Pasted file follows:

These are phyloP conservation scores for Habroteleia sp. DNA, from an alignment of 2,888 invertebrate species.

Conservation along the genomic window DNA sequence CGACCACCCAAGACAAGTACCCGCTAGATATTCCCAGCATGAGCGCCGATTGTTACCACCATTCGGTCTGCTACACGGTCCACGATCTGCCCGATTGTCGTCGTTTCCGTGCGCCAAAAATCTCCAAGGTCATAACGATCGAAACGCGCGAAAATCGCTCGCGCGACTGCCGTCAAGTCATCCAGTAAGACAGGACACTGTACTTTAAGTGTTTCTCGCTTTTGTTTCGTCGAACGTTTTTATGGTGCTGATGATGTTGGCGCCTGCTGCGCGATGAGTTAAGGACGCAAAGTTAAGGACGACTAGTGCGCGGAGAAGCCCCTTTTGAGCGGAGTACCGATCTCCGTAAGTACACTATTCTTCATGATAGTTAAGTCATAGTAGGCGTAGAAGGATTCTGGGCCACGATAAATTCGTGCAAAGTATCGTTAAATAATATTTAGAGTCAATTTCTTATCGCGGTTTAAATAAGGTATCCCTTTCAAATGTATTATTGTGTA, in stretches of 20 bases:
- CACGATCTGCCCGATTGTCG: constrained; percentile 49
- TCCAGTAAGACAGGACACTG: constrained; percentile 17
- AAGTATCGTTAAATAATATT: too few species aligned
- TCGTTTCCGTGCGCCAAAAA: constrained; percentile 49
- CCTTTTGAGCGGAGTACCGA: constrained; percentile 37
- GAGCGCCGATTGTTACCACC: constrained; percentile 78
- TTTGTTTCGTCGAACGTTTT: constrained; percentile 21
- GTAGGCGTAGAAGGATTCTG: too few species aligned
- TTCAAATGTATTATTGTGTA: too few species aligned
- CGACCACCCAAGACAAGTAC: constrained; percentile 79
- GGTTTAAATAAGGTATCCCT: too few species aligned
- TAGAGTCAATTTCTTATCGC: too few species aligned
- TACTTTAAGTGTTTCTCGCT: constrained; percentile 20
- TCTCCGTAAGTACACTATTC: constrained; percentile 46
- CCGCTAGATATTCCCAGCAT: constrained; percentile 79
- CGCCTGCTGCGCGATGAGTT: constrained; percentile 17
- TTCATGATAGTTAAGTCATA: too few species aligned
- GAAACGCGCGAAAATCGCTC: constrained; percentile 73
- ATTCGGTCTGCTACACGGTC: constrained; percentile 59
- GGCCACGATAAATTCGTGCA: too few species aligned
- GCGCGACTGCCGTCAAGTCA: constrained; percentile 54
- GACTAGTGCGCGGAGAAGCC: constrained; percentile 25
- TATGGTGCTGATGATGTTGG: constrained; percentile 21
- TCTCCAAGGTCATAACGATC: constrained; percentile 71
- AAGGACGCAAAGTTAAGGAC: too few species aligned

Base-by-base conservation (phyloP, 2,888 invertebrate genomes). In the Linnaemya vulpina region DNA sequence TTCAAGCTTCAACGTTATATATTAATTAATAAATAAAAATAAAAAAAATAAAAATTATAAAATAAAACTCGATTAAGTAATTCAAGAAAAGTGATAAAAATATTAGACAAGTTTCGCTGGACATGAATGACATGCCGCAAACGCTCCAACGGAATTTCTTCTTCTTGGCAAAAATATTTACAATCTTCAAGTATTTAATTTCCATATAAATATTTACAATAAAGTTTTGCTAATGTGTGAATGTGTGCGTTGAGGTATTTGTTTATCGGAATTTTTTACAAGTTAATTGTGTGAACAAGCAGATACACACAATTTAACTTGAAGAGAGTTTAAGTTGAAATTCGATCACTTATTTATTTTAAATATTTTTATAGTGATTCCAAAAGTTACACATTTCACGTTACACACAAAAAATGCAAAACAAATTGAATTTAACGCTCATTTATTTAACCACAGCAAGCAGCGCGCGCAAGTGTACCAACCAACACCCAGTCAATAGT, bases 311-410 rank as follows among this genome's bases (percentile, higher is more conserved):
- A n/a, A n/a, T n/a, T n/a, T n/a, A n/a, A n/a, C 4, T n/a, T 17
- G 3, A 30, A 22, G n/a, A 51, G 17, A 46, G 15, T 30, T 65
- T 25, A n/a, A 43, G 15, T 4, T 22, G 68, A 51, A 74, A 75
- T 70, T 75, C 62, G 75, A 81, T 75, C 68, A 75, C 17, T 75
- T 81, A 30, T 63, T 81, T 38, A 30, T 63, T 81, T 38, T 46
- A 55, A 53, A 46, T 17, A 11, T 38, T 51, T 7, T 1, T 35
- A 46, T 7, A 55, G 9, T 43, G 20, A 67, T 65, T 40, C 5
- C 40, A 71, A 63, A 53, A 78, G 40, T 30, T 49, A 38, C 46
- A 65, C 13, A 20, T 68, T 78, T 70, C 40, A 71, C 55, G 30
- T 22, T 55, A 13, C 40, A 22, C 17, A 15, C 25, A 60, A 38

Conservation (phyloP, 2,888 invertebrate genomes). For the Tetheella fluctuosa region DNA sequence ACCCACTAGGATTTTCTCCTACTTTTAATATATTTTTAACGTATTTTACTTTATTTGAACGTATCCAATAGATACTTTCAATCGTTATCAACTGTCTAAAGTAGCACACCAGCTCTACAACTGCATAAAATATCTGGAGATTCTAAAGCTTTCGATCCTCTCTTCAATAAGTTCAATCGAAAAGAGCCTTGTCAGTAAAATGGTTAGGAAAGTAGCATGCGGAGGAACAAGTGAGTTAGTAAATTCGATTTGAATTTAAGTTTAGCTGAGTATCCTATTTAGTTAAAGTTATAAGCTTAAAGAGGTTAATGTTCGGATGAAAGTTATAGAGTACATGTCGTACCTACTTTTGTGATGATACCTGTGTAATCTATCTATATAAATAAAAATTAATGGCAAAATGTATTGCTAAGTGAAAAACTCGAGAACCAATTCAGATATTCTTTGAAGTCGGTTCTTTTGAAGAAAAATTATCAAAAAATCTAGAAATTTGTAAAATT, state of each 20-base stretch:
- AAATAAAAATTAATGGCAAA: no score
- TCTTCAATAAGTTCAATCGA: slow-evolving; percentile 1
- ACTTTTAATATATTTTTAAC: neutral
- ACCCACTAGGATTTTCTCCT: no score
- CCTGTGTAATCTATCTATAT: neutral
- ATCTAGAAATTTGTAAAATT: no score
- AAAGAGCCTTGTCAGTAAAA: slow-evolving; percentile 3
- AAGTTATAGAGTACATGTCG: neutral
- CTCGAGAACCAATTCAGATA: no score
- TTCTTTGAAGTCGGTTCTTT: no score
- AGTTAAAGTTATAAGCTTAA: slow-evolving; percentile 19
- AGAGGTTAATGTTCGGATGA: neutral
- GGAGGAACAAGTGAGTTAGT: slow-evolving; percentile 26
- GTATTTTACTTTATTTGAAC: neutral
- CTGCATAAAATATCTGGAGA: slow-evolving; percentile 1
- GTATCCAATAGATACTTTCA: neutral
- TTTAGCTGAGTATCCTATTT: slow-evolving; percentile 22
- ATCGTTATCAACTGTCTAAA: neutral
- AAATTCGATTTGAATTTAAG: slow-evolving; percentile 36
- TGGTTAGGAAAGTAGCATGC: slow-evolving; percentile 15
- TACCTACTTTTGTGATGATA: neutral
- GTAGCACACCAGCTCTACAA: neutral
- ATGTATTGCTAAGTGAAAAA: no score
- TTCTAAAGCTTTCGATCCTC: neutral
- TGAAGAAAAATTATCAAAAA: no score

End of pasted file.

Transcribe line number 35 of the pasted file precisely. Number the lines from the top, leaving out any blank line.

- A 46, T 7, A 55, G 9, T 43, G 20, A 67, T 65, T 40, C 5